Contradicting Arjun Makhijani’s claim about bombs from power reactors

On March 3, 2015, Arjun Makhijani testified in front of a committee of the Minnesota Senate. The committee was conducting an investigation on whether or not it should recommend lifting the state’s current moratorium on building new nuclear reactors. Here is the presentation that he prepared and delivered.

During his recorded testimony, Makhijani falsely stated that each of France’s nuclear power plants produces 30 bombs worth of plutonium every year. Senator Michelle Benson (R-Ham Lake) questioned his assertion by stating that the process of converting reactor material into weapons was “not very straightforward.” She also said that she did not want the committee to get the impression that someone can just “go get a cask and make a bomb. It is not trivial…”

Aside: Senator Benson appears to both knowledgable about the topic and a master of understatement. End Aside.

Makhijani’s statement is false because he did not mention that the plutonium produced in commercial light water reactors — like the ones that France operates — is a mixture of isotopes that is less useful for making atomic bombs than the natural uranium that is distributed throughout the earth’s crust. He avoided mentioning that there is not a single nuclear weapon in any of the world’s existing inventory that was produced using plutonium produced in a commercial nuclear power plant.

No such weapon has ever been built or tested. Well-publicized claims of a 1962 vintage test of “reactor-grade” material are based on a test using material produced in a purposely dual purpose (electricity and weapons material) Magnox reactor.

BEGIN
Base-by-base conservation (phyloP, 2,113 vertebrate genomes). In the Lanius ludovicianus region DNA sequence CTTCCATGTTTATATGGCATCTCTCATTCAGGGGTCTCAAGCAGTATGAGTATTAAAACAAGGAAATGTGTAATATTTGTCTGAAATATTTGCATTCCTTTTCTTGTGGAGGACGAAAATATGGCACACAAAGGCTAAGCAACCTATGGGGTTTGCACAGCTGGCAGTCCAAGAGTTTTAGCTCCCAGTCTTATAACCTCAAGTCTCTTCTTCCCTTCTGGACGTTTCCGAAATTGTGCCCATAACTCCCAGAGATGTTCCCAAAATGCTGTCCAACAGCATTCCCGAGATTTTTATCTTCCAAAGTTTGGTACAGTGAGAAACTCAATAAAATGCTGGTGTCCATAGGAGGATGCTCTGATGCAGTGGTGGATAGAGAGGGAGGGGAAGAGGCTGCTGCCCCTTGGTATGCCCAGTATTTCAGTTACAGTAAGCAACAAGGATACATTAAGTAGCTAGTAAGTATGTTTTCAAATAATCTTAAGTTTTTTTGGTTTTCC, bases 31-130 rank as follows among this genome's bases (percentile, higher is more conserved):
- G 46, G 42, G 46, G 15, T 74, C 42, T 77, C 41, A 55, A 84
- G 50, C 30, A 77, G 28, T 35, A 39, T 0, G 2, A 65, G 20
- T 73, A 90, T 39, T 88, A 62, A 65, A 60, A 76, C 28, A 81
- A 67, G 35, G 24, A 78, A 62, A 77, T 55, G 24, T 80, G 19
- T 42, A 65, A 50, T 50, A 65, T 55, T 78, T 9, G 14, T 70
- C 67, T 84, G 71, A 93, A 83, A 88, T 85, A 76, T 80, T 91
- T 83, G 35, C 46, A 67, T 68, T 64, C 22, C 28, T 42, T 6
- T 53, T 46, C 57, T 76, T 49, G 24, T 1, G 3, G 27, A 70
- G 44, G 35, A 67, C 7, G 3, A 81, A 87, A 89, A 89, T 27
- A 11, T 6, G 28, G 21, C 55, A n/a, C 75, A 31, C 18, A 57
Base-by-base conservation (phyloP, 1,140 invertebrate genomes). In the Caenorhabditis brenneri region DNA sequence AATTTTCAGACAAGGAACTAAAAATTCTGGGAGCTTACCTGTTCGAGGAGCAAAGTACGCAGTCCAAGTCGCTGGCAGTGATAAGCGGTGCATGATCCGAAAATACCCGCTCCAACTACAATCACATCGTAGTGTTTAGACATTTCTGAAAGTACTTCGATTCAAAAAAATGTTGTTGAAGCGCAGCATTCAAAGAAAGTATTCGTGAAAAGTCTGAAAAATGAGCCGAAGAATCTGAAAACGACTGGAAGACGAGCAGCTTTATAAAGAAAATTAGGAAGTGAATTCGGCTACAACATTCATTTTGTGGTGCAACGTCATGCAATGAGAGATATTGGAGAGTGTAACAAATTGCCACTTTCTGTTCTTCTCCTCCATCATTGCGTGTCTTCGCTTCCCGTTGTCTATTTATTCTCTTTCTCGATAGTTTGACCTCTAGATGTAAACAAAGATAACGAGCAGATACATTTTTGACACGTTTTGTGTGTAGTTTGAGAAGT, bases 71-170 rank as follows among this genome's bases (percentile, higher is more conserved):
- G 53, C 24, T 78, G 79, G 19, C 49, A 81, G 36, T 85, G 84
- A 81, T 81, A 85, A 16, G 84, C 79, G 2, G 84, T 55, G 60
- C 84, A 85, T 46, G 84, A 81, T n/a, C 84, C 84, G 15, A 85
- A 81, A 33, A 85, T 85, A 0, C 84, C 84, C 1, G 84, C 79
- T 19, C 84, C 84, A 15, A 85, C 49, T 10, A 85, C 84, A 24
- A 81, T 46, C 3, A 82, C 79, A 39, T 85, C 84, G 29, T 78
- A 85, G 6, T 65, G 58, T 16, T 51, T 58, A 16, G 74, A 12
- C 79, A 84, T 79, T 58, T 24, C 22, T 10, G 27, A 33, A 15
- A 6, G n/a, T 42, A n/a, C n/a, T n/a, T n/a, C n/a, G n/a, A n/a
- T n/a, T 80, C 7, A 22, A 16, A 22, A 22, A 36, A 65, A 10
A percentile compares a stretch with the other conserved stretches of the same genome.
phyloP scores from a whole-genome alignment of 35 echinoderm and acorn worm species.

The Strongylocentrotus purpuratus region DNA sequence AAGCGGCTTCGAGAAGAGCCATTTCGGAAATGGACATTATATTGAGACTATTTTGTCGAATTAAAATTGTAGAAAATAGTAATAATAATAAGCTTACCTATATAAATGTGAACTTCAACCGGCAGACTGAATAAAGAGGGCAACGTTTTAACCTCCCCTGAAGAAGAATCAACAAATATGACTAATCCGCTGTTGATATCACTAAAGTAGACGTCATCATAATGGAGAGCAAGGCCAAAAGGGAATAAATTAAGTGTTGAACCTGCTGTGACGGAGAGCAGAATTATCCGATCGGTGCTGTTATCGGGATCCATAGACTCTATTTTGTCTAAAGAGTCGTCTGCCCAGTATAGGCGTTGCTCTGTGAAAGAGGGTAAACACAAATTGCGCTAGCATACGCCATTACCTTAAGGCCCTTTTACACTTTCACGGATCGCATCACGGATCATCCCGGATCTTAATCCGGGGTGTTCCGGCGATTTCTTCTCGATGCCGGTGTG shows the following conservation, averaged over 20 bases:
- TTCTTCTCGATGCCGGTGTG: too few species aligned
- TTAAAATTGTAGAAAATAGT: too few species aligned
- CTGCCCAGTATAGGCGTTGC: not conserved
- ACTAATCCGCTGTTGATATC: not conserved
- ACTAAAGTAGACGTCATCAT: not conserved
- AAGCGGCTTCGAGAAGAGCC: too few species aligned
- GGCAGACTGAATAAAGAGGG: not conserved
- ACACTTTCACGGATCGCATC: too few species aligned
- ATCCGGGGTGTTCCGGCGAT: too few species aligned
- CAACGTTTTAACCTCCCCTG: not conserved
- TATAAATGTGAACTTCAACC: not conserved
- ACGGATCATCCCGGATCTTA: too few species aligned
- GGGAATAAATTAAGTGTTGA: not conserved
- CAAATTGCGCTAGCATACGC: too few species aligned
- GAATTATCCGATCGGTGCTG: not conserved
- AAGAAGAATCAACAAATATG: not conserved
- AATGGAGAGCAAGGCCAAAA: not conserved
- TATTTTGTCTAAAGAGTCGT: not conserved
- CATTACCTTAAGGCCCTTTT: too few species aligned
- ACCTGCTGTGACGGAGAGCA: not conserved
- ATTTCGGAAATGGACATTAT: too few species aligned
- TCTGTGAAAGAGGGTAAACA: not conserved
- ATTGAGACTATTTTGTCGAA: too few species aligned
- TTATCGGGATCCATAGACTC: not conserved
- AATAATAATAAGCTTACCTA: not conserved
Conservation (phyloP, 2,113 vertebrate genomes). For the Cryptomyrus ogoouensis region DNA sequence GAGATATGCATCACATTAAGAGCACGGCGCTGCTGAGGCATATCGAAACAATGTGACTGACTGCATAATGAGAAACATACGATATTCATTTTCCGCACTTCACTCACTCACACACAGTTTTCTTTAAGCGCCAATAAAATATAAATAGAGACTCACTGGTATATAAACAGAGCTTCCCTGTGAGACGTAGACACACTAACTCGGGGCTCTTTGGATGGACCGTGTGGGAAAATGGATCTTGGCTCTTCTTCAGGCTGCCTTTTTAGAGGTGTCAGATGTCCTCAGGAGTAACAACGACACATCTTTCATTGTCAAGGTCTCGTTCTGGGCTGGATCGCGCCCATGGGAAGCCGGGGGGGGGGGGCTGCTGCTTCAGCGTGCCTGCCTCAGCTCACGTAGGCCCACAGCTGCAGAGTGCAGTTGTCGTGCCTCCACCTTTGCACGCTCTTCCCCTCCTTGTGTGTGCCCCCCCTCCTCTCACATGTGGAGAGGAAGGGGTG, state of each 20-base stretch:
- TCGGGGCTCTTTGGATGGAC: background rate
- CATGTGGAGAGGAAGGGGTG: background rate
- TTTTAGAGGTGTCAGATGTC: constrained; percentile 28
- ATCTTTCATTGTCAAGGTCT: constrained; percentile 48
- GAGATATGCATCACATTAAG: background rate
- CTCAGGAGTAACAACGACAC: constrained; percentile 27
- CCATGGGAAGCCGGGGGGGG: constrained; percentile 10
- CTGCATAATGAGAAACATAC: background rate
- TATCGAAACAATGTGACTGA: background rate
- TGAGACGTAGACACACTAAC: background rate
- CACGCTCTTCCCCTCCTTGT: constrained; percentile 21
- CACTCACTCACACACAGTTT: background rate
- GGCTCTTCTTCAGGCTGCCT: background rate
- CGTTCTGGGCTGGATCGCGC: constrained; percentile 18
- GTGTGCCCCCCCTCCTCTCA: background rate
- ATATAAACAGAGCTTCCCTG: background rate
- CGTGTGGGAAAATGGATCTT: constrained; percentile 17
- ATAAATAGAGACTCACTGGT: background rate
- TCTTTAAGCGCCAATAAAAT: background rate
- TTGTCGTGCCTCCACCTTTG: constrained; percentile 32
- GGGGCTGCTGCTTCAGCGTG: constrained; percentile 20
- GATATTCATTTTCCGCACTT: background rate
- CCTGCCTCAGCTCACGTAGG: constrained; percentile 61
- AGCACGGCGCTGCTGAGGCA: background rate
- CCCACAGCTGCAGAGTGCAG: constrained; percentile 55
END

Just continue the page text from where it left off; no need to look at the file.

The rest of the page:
Makhijani also incorrectly described France’s reactor-grade plutonium inventory as just “sitting around,” with the intended message that it is not well-protected and that it is not being put to beneficial use. He wants the committee to believe that the material is an ever-present environmental and nuclear weapons proliferation risk.

It is natural uranium, not plutonium that is just sitting around in uncontrolled, unprotected locations around the world. France is also using it’s reactor grade plutonium inventory by blending it with uranium to produce mixed oxide (MOX) fuel assemblies.

France also has rather flexible plans to eventually recycle used MOX assemblies into fuel for advanced reactors. There is no rush to lock in a technology choice or begin a system design process because it will take decades to accumulate enough used MOX inventory to enable an efficient manufacturing process.

Video rebuttal to Makhijani

Gordon McDowell is an independent filmmaker focuses his creative efforts on using his videography skills to effectively communicate accurate information about nuclear energy. His latest effort is a well-researched and carefully constructed takedown of Makhijani’s deliberately misleading testimony.

I’m not sure if the Minnesota Senate requires people to swear in before giving testimony, but it is my opinion that Makhijani’s March 3 testimony violates the oath I learned while watching Perry Mason reruns – he is not telling “the truth, the whole truth and nothing but the truth.”

Anyone who has created finished videos involving numerous clips and juxtapositions will understand that Gordon invests a great deal of time and effort to build his informative and entertaining works. If you like Gordon’s results, you can become a Patron by visiting his Patreon account and making a per video pledge of support.

Antinuclear activism can be well compensated

Arjun Makhijani, earned his PhD in nuclear engineering earned with a concentration on nuclear fusion, not fission. He has been making his living for many years running a non-profit organization grandly named the Institute for Energy and Environmental Research (IEER).

Based on the organization’s publicly available IRS Form 990s the IEER seems to exist mainly to fund the research efforts of a single individual – Dr. Makhijani himself. In 2011, Makhijani’s $288,000 in compensation was 47% of the IEER’s $613,900 revenue. In 2012, his $103,000 in compensation was 38% of the IEER’s $271,400 revenue. In 2013, his $115,400 in compensation was 31% of his organization’s $366,000 in total revenue.